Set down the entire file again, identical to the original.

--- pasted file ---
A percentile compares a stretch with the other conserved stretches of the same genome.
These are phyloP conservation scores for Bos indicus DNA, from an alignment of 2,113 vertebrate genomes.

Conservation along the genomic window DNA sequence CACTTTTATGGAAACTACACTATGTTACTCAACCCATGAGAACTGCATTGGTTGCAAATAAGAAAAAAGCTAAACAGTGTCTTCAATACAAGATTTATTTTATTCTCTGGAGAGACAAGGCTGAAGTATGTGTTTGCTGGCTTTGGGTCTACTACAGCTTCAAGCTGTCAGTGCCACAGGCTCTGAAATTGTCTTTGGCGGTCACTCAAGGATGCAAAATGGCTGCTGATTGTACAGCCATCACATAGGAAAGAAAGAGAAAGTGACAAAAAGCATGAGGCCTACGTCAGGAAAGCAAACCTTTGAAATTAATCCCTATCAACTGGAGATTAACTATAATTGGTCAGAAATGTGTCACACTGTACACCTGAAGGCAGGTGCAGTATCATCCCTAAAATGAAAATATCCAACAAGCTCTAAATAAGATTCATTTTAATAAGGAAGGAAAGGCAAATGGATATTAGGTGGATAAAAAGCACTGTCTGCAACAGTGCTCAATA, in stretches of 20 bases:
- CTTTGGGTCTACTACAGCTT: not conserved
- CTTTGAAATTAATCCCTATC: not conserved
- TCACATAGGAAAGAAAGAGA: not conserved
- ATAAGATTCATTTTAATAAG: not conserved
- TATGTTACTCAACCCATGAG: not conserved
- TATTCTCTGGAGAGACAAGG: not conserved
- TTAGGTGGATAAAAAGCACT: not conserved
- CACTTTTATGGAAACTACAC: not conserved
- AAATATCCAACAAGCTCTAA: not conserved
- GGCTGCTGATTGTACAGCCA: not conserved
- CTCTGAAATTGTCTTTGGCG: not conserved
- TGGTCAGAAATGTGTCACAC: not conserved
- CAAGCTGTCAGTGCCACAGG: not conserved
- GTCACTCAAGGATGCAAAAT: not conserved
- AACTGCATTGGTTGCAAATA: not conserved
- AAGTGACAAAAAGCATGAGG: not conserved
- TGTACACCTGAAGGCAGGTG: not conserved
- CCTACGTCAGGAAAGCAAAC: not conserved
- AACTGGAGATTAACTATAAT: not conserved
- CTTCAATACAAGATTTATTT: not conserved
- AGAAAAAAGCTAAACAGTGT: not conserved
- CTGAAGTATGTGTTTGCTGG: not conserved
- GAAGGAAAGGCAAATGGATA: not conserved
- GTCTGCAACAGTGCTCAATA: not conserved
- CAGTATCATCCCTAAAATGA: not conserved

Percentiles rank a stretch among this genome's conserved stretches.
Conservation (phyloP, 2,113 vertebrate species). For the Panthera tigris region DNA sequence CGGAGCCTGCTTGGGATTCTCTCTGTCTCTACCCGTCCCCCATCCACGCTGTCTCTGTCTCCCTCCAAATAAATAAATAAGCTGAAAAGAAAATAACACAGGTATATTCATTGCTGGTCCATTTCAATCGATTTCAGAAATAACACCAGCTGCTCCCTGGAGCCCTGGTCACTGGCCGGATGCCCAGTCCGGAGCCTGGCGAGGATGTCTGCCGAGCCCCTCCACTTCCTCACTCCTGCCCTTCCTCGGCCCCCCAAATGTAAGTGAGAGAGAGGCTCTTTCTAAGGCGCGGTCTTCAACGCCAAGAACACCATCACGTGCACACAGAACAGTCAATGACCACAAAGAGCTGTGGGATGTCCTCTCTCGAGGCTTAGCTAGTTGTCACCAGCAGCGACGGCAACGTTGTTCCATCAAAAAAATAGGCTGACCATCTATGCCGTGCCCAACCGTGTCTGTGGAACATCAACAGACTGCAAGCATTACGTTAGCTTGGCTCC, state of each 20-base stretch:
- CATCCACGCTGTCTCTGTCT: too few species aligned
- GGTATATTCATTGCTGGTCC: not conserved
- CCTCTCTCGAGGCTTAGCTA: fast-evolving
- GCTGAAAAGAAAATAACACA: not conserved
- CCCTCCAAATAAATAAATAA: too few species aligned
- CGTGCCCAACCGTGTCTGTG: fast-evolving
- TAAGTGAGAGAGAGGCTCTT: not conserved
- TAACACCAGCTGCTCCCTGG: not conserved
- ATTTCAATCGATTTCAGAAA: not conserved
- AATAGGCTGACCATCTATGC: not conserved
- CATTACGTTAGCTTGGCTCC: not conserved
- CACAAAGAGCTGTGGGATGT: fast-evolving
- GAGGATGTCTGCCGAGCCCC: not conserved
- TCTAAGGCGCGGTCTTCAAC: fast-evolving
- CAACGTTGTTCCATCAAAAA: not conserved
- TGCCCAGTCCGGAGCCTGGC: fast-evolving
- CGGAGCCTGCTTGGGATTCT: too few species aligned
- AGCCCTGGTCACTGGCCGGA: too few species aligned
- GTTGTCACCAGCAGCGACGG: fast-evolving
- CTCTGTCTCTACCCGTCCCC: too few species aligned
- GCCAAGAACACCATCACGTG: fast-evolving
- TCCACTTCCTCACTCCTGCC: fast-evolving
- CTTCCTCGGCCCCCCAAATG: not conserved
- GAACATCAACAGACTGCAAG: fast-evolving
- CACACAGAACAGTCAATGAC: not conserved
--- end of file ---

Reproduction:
A percentile compares a stretch with the other conserved stretches of the same genome.
These are phyloP conservation scores for Bos indicus DNA, from an alignment of 2,113 vertebrate genomes.

Conservation along the genomic window DNA sequence CACTTTTATGGAAACTACACTATGTTACTCAACCCATGAGAACTGCATTGGTTGCAAATAAGAAAAAAGCTAAACAGTGTCTTCAATACAAGATTTATTTTATTCTCTGGAGAGACAAGGCTGAAGTATGTGTTTGCTGGCTTTGGGTCTACTACAGCTTCAAGCTGTCAGTGCCACAGGCTCTGAAATTGTCTTTGGCGGTCACTCAAGGATGCAAAATGGCTGCTGATTGTACAGCCATCACATAGGAAAGAAAGAGAAAGTGACAAAAAGCATGAGGCCTACGTCAGGAAAGCAAACCTTTGAAATTAATCCCTATCAACTGGAGATTAACTATAATTGGTCAGAAATGTGTCACACTGTACACCTGAAGGCAGGTGCAGTATCATCCCTAAAATGAAAATATCCAACAAGCTCTAAATAAGATTCATTTTAATAAGGAAGGAAAGGCAAATGGATATTAGGTGGATAAAAAGCACTGTCTGCAACAGTGCTCAATA, in stretches of 20 bases:
- CTTTGGGTCTACTACAGCTT: not conserved
- CTTTGAAATTAATCCCTATC: not conserved
- TCACATAGGAAAGAAAGAGA: not conserved
- ATAAGATTCATTTTAATAAG: not conserved
- TATGTTACTCAACCCATGAG: not conserved
- TATTCTCTGGAGAGACAAGG: not conserved
- TTAGGTGGATAAAAAGCACT: not conserved
- CACTTTTATGGAAACTACAC: not conserved
- AAATATCCAACAAGCTCTAA: not conserved
- GGCTGCTGATTGTACAGCCA: not conserved
- CTCTGAAATTGTCTTTGGCG: not conserved
- TGGTCAGAAATGTGTCACAC: not conserved
- CAAGCTGTCAGTGCCACAGG: not conserved
- GTCACTCAAGGATGCAAAAT: not conserved
- AACTGCATTGGTTGCAAATA: not conserved
- AAGTGACAAAAAGCATGAGG: not conserved
- TGTACACCTGAAGGCAGGTG: not conserved
- CCTACGTCAGGAAAGCAAAC: not conserved
- AACTGGAGATTAACTATAAT: not conserved
- CTTCAATACAAGATTTATTT: not conserved
- AGAAAAAAGCTAAACAGTGT: not conserved
- CTGAAGTATGTGTTTGCTGG: not conserved
- GAAGGAAAGGCAAATGGATA: not conserved
- GTCTGCAACAGTGCTCAATA: not conserved
- CAGTATCATCCCTAAAATGA: not conserved

Percentiles rank a stretch among this genome's conserved stretches.
Conservation (phyloP, 2,113 vertebrate species). For the Panthera tigris region DNA sequence CGGAGCCTGCTTGGGATTCTCTCTGTCTCTACCCGTCCCCCATCCACGCTGTCTCTGTCTCCCTCCAAATAAATAAATAAGCTGAAAAGAAAATAACACAGGTATATTCATTGCTGGTCCATTTCAATCGATTTCAGAAATAACACCAGCTGCTCCCTGGAGCCCTGGTCACTGGCCGGATGCCCAGTCCGGAGCCTGGCGAGGATGTCTGCCGAGCCCCTCCACTTCCTCACTCCTGCCCTTCCTCGGCCCCCCAAATGTAAGTGAGAGAGAGGCTCTTTCTAAGGCGCGGTCTTCAACGCCAAGAACACCATCACGTGCACACAGAACAGTCAATGACCACAAAGAGCTGTGGGATGTCCTCTCTCGAGGCTTAGCTAGTTGTCACCAGCAGCGACGGCAACGTTGTTCCATCAAAAAAATAGGCTGACCATCTATGCCGTGCCCAACCGTGTCTGTGGAACATCAACAGACTGCAAGCATTACGTTAGCTTGGCTCC, state of each 20-base stretch:
- CATCCACGCTGTCTCTGTCT: too few species aligned
- GGTATATTCATTGCTGGTCC: not conserved
- CCTCTCTCGAGGCTTAGCTA: fast-evolving
- GCTGAAAAGAAAATAACACA: not conserved
- CCCTCCAAATAAATAAATAA: too few species aligned
- CGTGCCCAACCGTGTCTGTG: fast-evolving
- TAAGTGAGAGAGAGGCTCTT: not conserved
- TAACACCAGCTGCTCCCTGG: not conserved
- ATTTCAATCGATTTCAGAAA: not conserved
- AATAGGCTGACCATCTATGC: not conserved
- CATTACGTTAGCTTGGCTCC: not conserved
- CACAAAGAGCTGTGGGATGT: fast-evolving
- GAGGATGTCTGCCGAGCCCC: not conserved
- TCTAAGGCGCGGTCTTCAAC: fast-evolving
- CAACGTTGTTCCATCAAAAA: not conserved
- TGCCCAGTCCGGAGCCTGGC: fast-evolving
- CGGAGCCTGCTTGGGATTCT: too few species aligned
- AGCCCTGGTCACTGGCCGGA: too few species aligned
- GTTGTCACCAGCAGCGACGG: fast-evolving
- CTCTGTCTCTACCCGTCCCC: too few species aligned
- GCCAAGAACACCATCACGTG: fast-evolving
- TCCACTTCCTCACTCCTGCC: fast-evolving
- CTTCCTCGGCCCCCCAAATG: not conserved
- GAACATCAACAGACTGCAAG: fast-evolving
- CACACAGAACAGTCAATGAC: not conserved